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  1. #1
    Forum Member backdraft663's Avatar
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    Default Helmets on the sid of engines?

    I dont know if its just my eyes! Are there helmets mounted on the side of this engine? I have seen this a few times, and when I browsed www.fdnytrucks.com I saw some trucks doing this? I thought maybe for parades or something but on the way to a run? Whats the story behind this.

    Here is a picture for reference. At first I thought they were airpacks mounted.
    If there not hemlets, they sure do look like them.

    http://www.firehouse.com/hotshots/sl...0310_pa/13.jpg
    Ryan

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    You gain strength, courage, and confidence by every experience in which you really stop to look fear in the face. You must do the thing which you think you cannot do. -Eleanor Roosevelt

    Lets not forget those lost on 9-11-01


  2. #2
    Forum Member Bones42's Avatar
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    Yes, they are helmets. And if you look above them, you will see boots also. For companies that have members respond to the scene intead of the firehouse, their gear is on the trucks. Yes, it happens in places and it even makes sense in places.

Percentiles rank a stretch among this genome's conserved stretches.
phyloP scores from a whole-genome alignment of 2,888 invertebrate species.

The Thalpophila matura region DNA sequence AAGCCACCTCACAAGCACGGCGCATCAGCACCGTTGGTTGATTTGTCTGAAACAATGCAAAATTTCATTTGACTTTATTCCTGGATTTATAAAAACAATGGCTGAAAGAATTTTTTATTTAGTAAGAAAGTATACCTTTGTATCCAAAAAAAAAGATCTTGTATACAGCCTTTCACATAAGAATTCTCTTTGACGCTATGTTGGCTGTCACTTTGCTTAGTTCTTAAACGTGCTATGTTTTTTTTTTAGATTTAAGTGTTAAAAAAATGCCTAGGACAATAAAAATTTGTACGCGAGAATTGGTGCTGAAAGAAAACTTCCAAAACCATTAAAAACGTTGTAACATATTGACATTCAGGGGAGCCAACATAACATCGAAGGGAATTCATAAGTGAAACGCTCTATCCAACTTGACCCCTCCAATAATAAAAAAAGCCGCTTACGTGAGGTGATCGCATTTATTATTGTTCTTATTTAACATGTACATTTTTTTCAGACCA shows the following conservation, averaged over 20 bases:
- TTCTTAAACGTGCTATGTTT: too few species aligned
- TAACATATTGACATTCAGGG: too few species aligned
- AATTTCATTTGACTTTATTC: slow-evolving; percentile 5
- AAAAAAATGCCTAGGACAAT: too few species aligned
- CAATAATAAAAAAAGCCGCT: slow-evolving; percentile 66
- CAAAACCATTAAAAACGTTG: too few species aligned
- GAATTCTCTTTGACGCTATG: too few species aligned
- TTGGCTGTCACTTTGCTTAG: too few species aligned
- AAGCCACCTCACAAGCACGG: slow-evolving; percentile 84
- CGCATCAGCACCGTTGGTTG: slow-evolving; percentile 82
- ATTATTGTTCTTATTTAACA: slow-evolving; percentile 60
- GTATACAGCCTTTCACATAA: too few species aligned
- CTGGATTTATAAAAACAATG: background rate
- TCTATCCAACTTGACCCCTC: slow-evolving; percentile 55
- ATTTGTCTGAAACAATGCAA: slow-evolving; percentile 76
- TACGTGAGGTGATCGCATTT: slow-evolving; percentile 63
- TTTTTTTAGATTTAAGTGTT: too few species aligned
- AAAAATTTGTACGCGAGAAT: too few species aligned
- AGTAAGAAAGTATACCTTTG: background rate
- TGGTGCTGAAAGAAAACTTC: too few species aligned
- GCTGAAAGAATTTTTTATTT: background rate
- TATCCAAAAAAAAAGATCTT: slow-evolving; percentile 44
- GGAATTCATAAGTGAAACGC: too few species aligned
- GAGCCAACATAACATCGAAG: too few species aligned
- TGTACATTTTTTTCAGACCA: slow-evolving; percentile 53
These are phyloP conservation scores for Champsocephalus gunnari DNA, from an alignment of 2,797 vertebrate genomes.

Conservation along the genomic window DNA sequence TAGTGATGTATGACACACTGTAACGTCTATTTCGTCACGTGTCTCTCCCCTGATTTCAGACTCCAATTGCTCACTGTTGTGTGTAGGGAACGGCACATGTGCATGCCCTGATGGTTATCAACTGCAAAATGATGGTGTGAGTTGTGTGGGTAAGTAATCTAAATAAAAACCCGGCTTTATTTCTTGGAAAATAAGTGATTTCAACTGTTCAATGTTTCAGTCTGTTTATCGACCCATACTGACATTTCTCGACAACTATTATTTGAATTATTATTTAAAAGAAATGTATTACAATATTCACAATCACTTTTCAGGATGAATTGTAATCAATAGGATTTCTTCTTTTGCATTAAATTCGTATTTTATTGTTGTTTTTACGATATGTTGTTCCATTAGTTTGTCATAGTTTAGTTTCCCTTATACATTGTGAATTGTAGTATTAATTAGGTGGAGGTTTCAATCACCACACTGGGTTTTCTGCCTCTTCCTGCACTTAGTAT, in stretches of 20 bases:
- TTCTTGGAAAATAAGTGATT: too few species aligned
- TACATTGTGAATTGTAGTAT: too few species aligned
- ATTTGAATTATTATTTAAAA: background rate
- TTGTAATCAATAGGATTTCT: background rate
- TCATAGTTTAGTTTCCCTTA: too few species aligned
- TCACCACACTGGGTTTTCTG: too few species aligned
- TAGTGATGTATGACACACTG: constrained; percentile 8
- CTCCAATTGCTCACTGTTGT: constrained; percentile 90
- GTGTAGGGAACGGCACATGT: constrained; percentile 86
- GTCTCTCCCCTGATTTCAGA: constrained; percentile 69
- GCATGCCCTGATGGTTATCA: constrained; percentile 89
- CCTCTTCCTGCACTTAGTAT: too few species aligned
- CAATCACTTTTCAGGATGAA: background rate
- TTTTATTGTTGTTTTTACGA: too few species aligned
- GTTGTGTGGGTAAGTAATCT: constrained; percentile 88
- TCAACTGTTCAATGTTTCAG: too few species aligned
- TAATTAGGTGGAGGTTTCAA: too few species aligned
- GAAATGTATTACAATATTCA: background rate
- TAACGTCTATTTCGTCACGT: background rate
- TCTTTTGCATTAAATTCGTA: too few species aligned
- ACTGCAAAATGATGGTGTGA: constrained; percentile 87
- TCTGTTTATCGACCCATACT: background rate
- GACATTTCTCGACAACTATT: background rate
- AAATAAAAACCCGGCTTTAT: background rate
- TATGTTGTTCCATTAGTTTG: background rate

"This thread is being closed as it is off-topic and not related to the fire industry." - Isn't that what the Off Duty forum was for?

  3. #3
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    Default actually no

    Actually that is the new safe method for riding on a truck to a scene. You crawl into these little tubes and they shoot you out like mortar shells.

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    That used to be very common...on one side of the rig would be day boots, stored upside down and on the other side, coats and helmets. Out of all the apparatus operated by the 14 fire companies/fire departments in West Central Berks, I can only think of one front line rig offhand (it's a quint) on which gear is actually still carried in this way. However, it's pretty common as you move north of us, all through the "coal regions" of PA.

  5. #5
    Forum Member SpartanGuy's Avatar
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    Actually, if you look closely, right above the helmets there are four sets of turnout pants w/o boots(boots are upside down). Two black and two yellow. The boots in the yellow pants have those characteristic white tread like you see on rubber boots.
    "Captain 1 to control, retone this as a structure and notify the fire chief...."

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  6. #6
    MembersZone Subscriber jfTL41's Avatar
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    Yeah and the coats stored on the side generally had a horizontal red stripe from UV degradation.

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    I never said this was a good way to store gear, just a common one at one time.

  8. #8
    Forum Member backdraft663's Avatar
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    Thats neat, thats the first time I have heard of it.
    Ryan